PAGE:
Australia is a signatory to many international treaties and conventions, and a member of several export control regimes, all of which serve our national interests and contribute to the global effort aimed at reducing the risk of proliferation. Each export control regime assesses whether goods, software or technologies are able to contribute to a WMD or have potential military end-use, and publishes a list of controlled goods, software and technologies.
Australia's control list, the Defence and Strategic Goods List (DSGL), is drawn directly from the control lists agreed to by the export control regimes. The DSGL has two parts; Part 1 is the listing of controlled military items, and Part 2 is the controlled dual-use items. More information on International Export Control Regimes and Treaties, and the DSGL is available at www.defence.gov.au/deco.
Exporting occurs when DSGL-listed items leave Australia in tangible form, when it is intended that they be landed outside Australia. It includes items that are being sold, for demonstration, for research or teaching purposes, or being returned to a manufacturer or agent for repair. It also includes controlled software and technology stored on a physical medium, such as a USB drive, laptop, hard drive or CD that leaves Australia. Exports include scenarios where the software or technology is stored on a media storage device that is sent via postal service, or is carried in hand-held or checked-in luggage.
Supply occurs when a person in Australia sends or provides access to DSGL-listed software or technology to another person outside of Australia; i.e. the supply of information that is transmitted electronically. Examples of supply include sending DSGL-listed software or technology via email or fax, or providing someone outside of Australia with a password to access DSGL-listed software or technology stored electronically.
Publication is when DSGL-listed software or technology is made available to the public, or to a section of the public, via the internet or otherwise. Publication controls apply to anyone in Australia, or an Australian citizen or resident or Australian organisation located anywhere in the world.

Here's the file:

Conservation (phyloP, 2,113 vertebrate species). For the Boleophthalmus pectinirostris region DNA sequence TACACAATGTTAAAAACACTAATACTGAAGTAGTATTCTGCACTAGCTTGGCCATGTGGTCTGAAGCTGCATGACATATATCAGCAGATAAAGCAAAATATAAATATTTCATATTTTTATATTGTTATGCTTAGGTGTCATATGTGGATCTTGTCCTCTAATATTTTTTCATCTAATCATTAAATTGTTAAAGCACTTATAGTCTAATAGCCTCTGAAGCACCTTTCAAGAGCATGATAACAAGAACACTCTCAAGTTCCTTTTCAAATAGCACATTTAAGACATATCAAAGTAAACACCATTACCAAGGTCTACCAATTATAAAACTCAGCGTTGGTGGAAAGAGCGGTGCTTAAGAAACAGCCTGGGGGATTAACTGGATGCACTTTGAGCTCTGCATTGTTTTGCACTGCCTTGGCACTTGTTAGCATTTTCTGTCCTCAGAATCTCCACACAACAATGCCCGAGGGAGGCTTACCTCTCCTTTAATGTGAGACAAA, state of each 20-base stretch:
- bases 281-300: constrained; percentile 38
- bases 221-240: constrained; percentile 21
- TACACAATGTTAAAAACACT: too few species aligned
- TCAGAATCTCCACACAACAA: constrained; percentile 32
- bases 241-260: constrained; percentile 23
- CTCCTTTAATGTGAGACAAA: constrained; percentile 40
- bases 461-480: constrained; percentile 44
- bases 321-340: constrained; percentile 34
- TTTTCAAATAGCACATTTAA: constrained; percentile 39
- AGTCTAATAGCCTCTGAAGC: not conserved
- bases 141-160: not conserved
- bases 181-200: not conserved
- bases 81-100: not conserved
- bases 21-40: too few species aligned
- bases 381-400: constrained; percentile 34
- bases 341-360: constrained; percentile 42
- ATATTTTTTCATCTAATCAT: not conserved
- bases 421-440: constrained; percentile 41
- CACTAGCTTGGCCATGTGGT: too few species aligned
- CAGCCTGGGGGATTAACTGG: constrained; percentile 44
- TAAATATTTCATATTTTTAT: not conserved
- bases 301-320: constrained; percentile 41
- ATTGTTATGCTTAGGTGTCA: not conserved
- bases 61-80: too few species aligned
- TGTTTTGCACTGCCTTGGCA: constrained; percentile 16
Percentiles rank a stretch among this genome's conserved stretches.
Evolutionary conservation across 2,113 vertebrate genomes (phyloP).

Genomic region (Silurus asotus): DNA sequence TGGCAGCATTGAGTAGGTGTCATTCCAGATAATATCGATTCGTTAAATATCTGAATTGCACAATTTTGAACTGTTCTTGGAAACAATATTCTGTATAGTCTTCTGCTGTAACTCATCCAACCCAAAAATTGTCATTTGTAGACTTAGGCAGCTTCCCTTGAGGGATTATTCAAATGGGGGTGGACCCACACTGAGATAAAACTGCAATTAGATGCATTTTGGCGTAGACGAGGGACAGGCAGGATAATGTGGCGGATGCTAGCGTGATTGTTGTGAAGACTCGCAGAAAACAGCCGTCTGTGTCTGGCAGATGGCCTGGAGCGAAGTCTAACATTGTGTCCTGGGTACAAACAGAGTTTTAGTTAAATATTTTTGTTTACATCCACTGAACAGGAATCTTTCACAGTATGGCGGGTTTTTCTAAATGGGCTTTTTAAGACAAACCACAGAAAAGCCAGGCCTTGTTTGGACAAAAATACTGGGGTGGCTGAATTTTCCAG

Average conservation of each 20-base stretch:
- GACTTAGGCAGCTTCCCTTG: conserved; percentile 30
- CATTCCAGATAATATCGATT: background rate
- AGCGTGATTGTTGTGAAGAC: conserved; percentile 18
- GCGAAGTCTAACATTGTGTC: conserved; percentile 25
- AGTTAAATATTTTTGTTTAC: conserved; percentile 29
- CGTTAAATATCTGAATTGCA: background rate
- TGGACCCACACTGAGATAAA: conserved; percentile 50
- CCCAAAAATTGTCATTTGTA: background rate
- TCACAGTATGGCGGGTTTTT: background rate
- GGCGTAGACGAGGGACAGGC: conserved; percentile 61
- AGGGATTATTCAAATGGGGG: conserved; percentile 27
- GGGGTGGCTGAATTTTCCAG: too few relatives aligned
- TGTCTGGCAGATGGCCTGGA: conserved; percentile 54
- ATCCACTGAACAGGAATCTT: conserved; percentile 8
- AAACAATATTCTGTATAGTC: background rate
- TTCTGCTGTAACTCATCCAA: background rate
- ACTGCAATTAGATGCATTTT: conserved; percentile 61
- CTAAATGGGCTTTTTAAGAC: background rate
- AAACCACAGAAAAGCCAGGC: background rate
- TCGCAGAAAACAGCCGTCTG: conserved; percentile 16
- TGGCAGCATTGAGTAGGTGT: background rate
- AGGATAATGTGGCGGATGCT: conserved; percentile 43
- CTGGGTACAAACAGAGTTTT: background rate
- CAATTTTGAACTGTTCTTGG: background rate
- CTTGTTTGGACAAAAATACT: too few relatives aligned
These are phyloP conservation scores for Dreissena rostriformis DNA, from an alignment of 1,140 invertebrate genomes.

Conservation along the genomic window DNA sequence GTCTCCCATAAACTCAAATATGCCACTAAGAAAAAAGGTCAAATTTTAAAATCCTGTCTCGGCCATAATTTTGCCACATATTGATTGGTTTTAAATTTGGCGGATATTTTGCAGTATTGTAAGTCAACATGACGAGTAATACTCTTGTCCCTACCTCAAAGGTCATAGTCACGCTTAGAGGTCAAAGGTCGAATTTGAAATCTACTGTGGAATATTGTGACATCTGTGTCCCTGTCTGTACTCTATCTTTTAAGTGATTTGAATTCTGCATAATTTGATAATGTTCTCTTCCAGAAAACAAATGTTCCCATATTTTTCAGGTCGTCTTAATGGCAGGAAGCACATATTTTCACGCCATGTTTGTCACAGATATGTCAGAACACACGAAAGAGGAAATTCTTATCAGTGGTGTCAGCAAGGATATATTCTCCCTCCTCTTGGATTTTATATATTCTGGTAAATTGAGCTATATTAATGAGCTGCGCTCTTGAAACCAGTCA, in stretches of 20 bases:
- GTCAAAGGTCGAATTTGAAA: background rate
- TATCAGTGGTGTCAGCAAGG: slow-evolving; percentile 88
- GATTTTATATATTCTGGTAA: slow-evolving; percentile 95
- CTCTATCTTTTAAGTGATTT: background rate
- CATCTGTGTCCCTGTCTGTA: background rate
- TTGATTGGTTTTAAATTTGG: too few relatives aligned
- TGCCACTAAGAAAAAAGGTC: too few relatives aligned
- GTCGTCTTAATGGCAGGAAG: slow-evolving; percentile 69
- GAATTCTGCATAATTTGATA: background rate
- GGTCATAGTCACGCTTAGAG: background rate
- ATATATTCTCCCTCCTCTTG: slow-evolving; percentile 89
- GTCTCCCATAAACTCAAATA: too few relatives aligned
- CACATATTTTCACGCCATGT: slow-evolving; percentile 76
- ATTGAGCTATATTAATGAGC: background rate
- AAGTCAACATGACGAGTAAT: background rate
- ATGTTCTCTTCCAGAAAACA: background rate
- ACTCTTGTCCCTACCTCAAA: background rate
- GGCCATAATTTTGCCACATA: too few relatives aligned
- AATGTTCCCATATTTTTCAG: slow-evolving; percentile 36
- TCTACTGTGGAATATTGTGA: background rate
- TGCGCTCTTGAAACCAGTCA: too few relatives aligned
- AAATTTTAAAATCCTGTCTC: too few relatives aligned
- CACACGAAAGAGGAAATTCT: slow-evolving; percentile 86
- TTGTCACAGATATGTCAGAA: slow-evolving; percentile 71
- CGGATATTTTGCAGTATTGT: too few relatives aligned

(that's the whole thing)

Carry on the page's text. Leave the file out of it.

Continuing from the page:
EXAMPLE: The sending of source code, which contains controlled Part 2 technology, from Australia to a person overseas is a supply and requires a permit. Posting that same source code on a public website for anyone to access is publishing.
Brokering is when a person or organisation acts as an agent or intermediary in arranging the supply of DSGL-listed items between two places located outside of Australia, and they receive a benefit for arranging that supply.
Further guidance on each of these activities is available on our website, www.defence.gov.au/deco.
The Defence Trade Controls Act 2012 contains several circumstances where the supply or publication of DSGL-listed software or technology does not require a permit. In general, verbal discussions and publication of Part 2 DSGL-listed software and technology do not require a permit.
You do not require a permit when verbally supplying DSGL-listed software and technology; for example:
The verbal supply exception is not available if you are verbally supplying a person access to the technology (e.g. providing a passcode) or the verbally-supplied technology will be used in a WMD program or for a military end-use.
IMPORTANT: In certain circumstances, a recording of a verbal supply may require a permit for that recording to be made available to a person outside of Australia. For example, if a lecture containing DSGL-listed software or technology has been recorded and is later emailed or is made available for viewing/download to a defined audience or group of people, such as an international research group or students located overseas, this would require a permit. A permit would also be required if that lecture was loaded onto a laptop and taken overseas.
The person who is making the recording available to others is the person who is supplying the DSGL-listed software or technology, and is therefore required to obtain a permit. This may not be the same person who gave the lecture.
There is no requirement for a permit to publish software and technology that is listed in Part 2 of the DSGL. This includes publishing recordings of verbal supply that contains Part 2 DSGL-listed software or technology. More detail on publishing "software" and "technology" is available at our website.
The exemption from a permit requirement for publishing software or technology that is listed in Part 2 of the DSGL extends to 'pre-publication' supply activities as well. As a general concept, the pre-publication exception would be available from the time the software or technology is 'ready to be made public'.
Example: Software that is supplied to a person overseas for the purpose of placing the software into the public domain, or submitting the software to a certification authority for evaluation purposes.
Technology, including source code in written form, that has been documented and is supplied to a person overseas for review or expert commentary.
There are several overarching exemptions which decontrol some "software" and "technology" that would otherwise be subject to export control. In Part 1 of the DSGL, the technology exemptions are written as Notes against Item ML22. In Part 2 of the DSGL, there are two General Notes that apply to all software and technology controls, being the General Technology Note and the General Software Note.